That Show With Michael Rakosi

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Extra Extra Review: “Webisode Fare Takes Shot at Big Leagues ” 5/2010
As the cable TV industry has shown us time and time again, when it comes to programming content, innovation can often arrive in the simplest of forms.

Try these popular cable recipes on for size: motorcycle enthusiasts building bikes in between family arguments; science enthusiasts armed with duct tape, gasoline and enough dynamite to blow up just about anything; and then there are the numerous “let’s follow home buyers around as they search for that perfect fixer upper” shows.

Few would call Orange County Choppers, Myth Busters or House Hunters high- concept TV, and yet each of these shows—with fairly basic structures—has garnered large audiences and die-hard fans.
Well, how about this for stripped down entertainment? A show about men talking.

That’s the premise that first-time producer Michael Rakosi seizes upon in his current webisode project, That Show with Michael Rakosi. The program’s production team, including director Andy Clayman (executive of the documentary My Architect), has bigger plans—namely a future slot on cable TV.
Rakosi and his producing partner, Anita Poll, prove that men really do talk, and not just about sports and politics. In fact, those are the only two subjects banned from the show. Everything else is fair game.

What they have to say might occasionally shock you. Rakosi, host of the series, draws out eye-opening revelations from the men—a group of five or six people you wouldn’t take a second glance at if they passed you on the street. Situated in a group therapy-like semicircle, these average Joes include a construction guy, a boxing trainer, a writer, a former banker, a Native American poet and, in the show’s one nod to showbiz, a stand-up co- median. He’s sitting down for this gig.

It doesn’t take long during any of the show’s first eight episodes to realize there’s nothing average about these guys. One tells a harrowing account of hand to hand combat in a dark tunnel in Vietnam, another admits to killing a man in a barroom fight, while a third reveals the childhood memory of standing in front of his mother while trying to protect her from his abusive stepfather.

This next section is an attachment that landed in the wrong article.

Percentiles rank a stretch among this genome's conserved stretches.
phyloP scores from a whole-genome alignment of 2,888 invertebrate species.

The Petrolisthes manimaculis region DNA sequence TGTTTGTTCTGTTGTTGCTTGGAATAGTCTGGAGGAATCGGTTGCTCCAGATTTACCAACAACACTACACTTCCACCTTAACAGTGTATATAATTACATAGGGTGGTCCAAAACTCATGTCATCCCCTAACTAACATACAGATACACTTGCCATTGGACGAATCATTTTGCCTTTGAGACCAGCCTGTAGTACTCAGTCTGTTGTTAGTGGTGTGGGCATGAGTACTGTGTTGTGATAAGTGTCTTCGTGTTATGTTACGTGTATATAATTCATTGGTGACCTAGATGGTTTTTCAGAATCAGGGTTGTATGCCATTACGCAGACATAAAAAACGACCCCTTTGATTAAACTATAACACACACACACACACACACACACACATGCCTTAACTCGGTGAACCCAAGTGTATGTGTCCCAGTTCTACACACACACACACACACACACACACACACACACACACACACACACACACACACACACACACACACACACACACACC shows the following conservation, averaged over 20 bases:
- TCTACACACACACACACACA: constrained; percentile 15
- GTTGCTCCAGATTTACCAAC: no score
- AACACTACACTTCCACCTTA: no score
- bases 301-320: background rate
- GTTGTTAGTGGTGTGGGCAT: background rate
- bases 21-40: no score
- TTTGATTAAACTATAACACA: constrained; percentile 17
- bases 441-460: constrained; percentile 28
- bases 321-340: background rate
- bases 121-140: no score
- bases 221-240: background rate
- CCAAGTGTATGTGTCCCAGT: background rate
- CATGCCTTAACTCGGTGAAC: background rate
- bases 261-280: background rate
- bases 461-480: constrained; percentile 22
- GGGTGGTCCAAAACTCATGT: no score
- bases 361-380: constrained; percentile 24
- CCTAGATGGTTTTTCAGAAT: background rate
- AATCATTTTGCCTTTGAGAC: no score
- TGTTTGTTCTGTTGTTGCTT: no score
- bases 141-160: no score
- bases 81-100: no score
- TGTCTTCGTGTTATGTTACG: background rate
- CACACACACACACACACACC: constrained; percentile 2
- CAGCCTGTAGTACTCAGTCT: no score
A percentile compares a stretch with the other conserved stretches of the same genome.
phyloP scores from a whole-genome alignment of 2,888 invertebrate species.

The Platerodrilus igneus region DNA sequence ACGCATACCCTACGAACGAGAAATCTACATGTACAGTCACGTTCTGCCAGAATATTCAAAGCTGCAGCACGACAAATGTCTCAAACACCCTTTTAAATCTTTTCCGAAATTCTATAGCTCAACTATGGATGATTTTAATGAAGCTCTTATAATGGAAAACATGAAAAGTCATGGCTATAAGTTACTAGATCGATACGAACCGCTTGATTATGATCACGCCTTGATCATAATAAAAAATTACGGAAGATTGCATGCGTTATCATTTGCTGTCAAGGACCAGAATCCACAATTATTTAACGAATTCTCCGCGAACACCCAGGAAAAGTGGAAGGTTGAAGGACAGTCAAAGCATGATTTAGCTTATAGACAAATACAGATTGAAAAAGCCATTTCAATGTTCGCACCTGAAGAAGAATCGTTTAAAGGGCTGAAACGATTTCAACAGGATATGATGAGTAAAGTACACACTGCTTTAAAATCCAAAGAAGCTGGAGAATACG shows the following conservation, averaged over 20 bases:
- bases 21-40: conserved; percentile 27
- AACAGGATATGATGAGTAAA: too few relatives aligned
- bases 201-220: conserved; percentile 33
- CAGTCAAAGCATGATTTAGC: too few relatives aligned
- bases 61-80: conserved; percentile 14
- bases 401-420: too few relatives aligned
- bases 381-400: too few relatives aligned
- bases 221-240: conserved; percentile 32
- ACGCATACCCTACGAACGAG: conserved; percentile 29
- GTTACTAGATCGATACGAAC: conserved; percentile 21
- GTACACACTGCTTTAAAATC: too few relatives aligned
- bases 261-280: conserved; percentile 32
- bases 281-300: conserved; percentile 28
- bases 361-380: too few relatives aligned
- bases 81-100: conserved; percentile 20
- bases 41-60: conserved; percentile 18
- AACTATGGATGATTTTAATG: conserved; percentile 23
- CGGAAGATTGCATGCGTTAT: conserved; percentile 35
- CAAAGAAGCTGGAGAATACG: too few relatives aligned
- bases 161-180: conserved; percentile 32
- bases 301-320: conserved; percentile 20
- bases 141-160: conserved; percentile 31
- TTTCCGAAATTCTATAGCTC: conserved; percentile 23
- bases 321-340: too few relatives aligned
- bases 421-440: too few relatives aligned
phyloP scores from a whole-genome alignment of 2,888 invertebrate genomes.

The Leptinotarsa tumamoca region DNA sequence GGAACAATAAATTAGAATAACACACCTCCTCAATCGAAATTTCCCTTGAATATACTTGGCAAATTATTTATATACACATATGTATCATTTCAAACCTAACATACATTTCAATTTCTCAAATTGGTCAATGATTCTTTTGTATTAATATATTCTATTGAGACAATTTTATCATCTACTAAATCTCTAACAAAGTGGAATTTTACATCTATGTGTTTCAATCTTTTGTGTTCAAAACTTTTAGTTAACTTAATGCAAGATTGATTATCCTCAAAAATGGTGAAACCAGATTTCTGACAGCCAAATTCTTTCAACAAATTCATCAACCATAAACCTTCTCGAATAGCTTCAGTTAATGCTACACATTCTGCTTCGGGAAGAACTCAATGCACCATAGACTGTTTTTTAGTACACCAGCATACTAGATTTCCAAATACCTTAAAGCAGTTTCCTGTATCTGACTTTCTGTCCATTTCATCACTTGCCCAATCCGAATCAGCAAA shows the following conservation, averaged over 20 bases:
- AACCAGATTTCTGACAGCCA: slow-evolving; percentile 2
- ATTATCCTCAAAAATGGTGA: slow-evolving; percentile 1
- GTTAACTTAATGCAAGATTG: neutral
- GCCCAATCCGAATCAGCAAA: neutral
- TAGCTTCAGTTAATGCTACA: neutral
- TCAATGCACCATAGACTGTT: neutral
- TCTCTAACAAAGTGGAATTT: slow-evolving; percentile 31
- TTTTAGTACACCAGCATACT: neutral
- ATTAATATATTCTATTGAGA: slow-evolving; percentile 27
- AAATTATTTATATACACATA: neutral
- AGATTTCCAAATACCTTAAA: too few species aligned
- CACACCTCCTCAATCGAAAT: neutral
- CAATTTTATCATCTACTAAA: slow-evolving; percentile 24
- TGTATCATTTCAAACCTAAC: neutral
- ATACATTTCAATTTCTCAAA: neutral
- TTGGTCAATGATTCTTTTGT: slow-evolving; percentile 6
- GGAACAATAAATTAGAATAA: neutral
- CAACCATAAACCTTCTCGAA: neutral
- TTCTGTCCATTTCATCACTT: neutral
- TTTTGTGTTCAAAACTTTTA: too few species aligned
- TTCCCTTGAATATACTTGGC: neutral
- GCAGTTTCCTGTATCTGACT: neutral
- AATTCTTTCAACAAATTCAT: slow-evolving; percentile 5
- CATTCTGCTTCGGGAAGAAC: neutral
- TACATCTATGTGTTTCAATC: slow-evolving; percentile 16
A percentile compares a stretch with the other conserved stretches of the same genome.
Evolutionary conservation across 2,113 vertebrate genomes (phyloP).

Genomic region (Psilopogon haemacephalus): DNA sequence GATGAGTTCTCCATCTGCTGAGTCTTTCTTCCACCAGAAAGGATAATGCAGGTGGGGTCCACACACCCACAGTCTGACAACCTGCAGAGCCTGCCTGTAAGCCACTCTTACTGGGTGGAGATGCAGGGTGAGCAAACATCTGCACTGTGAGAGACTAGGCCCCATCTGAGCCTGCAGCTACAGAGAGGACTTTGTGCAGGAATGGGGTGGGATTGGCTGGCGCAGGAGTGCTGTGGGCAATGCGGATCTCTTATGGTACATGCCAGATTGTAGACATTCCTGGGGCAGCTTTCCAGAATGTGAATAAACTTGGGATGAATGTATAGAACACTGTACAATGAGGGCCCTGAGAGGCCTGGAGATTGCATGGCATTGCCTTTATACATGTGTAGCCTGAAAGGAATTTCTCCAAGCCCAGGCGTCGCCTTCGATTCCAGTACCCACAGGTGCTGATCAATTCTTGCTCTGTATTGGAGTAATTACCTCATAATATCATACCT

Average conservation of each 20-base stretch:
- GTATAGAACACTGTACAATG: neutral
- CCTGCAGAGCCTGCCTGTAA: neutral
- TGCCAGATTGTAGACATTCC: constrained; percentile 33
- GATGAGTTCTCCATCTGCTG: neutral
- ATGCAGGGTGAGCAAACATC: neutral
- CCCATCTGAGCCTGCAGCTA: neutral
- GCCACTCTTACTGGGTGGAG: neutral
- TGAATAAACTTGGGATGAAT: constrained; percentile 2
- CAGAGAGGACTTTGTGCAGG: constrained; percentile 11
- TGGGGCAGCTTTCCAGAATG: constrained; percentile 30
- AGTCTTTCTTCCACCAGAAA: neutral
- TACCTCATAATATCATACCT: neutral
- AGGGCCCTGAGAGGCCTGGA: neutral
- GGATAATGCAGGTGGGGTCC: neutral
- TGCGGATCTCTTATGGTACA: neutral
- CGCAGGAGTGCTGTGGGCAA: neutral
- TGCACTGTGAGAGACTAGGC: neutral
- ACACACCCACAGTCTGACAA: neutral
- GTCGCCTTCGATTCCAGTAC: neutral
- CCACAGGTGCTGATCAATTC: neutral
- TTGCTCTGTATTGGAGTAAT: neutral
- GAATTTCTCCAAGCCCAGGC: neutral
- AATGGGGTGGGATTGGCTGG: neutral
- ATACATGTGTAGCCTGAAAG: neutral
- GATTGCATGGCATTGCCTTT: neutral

And yet, surprisingly, out of these shocking, first-person stories comes not a sense of dread but a genuine feeling of hope. Credit Rakosi for interviewing numerous candidates over the past five years before choosing this intriguing bunch and put- ting them in an environment where they open up.
“I’m really interested in what people have to say,” explains Rakosi. “The men talk because we created a comfort- able space, in a nonjudgmental setting, to ensure openness and honesty.”

Along with the heavier content there are laughs too, and although the show appears to be for guys’ guys, Rakosi is quick to point out that his internet research has revealed a cross-demographic. “Women can’t believe men talk like this,” he says. “And they like it because it’s not, ‘Is Favre gonna retire?’ We’re kind of The View with men, and not talking over each other all the time.”

Like countless other web series entrepreneurs—many no doubt attending this year’s event—Rakosi has his eye on the cable ball. Two channels that seem a good fit, according to the producer, are Spike TV and Lifetime, surely appropriate for a guys’ show that women also find compelling.
High production values and intriguing content make Rakosi’s show one that actually might break the ranks.

RajaFilm.com “Men’s Online Talk Show: That Show With Michael Rakosi” 8/2010

That Show with Michael Rakosi – where real men chat about men’s issues” 7/2010